The Collaborative International Dictionary
Douglas Harper's Etymology Dictionary
by 1997, ASCII alternative alphabet used mostly in Internet chat, derived from elite, and sometimes the word is used in that sense (for example in online gaming).
in reference to special court proceedings, late 13c., from Anglo-French lete, Anglo-Latin leta, of unknown origin; OED suggests possible connection to let (v.).
Etymology 1 n. (context Scotland English) A portion or list, especially a list of candidates for an office. Etymology 2
vb. (context obsolete English) (en-simple past of: let) Etymology 3
n. (context British obsolete English) A regular court in which the certain lords had jurisdiction over local disputes, or the physical area of this jurisdiction. Etymology 4
n. (context zoology English) The European pollock. Etymology 5
1 Of or relating to leetspeak. 2 (context slang English) Possessing outstanding skill in a field; expert, masterful. 3 (context slang English) Having superior social rank over others; upper class, elite. 4 (context slang English) awesome, typically to describe a feat of skill; cool, sweet. alt. (context Internet slang English) (abbreviation of leetspeak English) n. (context Internet slang English) (abbreviation of leetspeak English)
Leet (or "1337"), also known as eleet or leetspeak, is an alternative alphabet for many languages that is used primarily on the Internet. It uses various combinations of ASCII characters to replace Latinate letters. For example, leet spellings of the word leet include 1337 and l33t; eleet may be spelled 31337 or 3l33t.
The term leet is derived from the word elite. The leet alphabet is a specialized form of symbolic writing. Leet may also be considered a substitution cipher, although many dialects or linguistic varieties exist in different online communities. The term leet is also used as an adjective to describe formidable prowess or accomplishment, especially in the fields of online gaming and in its original usage— computer hacking.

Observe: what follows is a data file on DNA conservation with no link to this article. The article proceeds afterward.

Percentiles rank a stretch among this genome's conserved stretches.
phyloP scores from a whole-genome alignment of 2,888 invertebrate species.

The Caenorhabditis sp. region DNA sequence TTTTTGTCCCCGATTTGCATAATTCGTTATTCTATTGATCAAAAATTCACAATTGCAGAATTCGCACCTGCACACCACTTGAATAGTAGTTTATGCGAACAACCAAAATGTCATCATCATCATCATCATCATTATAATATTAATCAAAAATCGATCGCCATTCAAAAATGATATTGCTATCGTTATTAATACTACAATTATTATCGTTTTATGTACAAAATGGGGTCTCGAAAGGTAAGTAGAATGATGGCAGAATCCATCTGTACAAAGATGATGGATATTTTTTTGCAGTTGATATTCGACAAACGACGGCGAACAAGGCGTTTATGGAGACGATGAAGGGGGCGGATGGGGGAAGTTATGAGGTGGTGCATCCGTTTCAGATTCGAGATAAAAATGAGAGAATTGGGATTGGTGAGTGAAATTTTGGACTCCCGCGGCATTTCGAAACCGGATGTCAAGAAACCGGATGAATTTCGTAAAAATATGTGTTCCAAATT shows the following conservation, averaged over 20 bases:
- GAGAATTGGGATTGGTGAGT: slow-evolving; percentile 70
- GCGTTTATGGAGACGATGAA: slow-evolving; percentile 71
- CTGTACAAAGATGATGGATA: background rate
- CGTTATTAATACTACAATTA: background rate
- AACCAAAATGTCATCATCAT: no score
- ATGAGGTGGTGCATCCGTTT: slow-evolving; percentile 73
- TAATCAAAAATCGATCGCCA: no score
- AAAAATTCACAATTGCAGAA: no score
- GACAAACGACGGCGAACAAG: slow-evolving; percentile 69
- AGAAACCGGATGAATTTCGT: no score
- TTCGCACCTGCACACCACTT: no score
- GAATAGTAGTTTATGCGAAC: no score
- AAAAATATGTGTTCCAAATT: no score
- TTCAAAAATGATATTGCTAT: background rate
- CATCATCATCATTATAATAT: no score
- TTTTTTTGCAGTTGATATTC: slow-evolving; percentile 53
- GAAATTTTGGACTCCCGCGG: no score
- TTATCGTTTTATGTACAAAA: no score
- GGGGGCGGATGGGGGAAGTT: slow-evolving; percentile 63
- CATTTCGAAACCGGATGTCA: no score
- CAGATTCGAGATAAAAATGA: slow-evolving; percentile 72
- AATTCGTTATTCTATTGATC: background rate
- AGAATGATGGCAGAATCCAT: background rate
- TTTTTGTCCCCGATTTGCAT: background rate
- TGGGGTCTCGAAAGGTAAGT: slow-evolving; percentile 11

Leet is a written language/culture evolved for communication over the Internet.
Leet may also refer to:
- Leet (programming language), an esoteric programming language
- Leet (surname)
- Court leet, a type of court common in the Middle Ages
- Leet Township, Pennsylvania
- Leets Vale, New South Wales, Australia
- LEET, a South Korean equivalent of LSAT
Leet is a surname. Notable people with the surname include:
- Isaac Leet (1801–1844), American politician
- Mildred Robbins Leet (1922–2011), American businessman and philanthropist
- William Knox Leet (1833–1898), Irish Victoria Cross recipient
Leet (or L33t) is an esoteric programming language based loosely on Brainfuck and named for the resemblance of its source code to the symbolic language " L33t 5p34k". L33t was designed by Stephen McGreal and Alex Mole to be as confusing as possible. It is Turing-complete and has the possibility for self-modifying code. Software written in the language can make network connections and may therefore be used to write malware.
Usage examples of "leet".
Leet of Galerie Leet was shaving for an evening engagement when Hannibal rang his bell.
He gave Monsieur Leet the drawings and his price written in a firm hand.
POPIL, IMPATIENT with the genteel tones of the door chime, banged upon the door of Galerie Leet in the Rue Saints-Peres.
Popil allowed Leet to marinate in this atmosphere for fifteen minutes before admitting him to the private office.
Jenna found the books Leet had read during his stay, and we looked through them.
Before he could react, she quickly closed the few leet that separated them and placed her hand on his shoulder.
Charles Far rant, over at Leet wood, is a good friend of mine, so I have spent some time there.
The river Yper Leet came in at the back of the town, and after mingling with the salt water in the ditches found its way to the sea through the channels known as the Old Haven and the Geule, the first on the west, the second on the east of the town.
Mr Pittle, the minister, our friend, had put him on the leet for an elder.
Ensign Kim was surprised at how tired his arms were, considering he had never lifted more than the weight of a Starr leet field pack in the entire journey.
When Juan Gabriel had mounted the leet ure platform to read from his books, he always wore that cape.
For the wise men say that such folk are no more within the law than kine be, and may not for their deeds be brought before leet or assize any more than kine.
And you had to two pounds out of the housekeeping were on tneletter leet now like.
A few land leets, disturbed by their presence, dragged themselves slowly from the rock.
Whether these be sins or virtues old Nobodaddy will tell us at doomsday leet.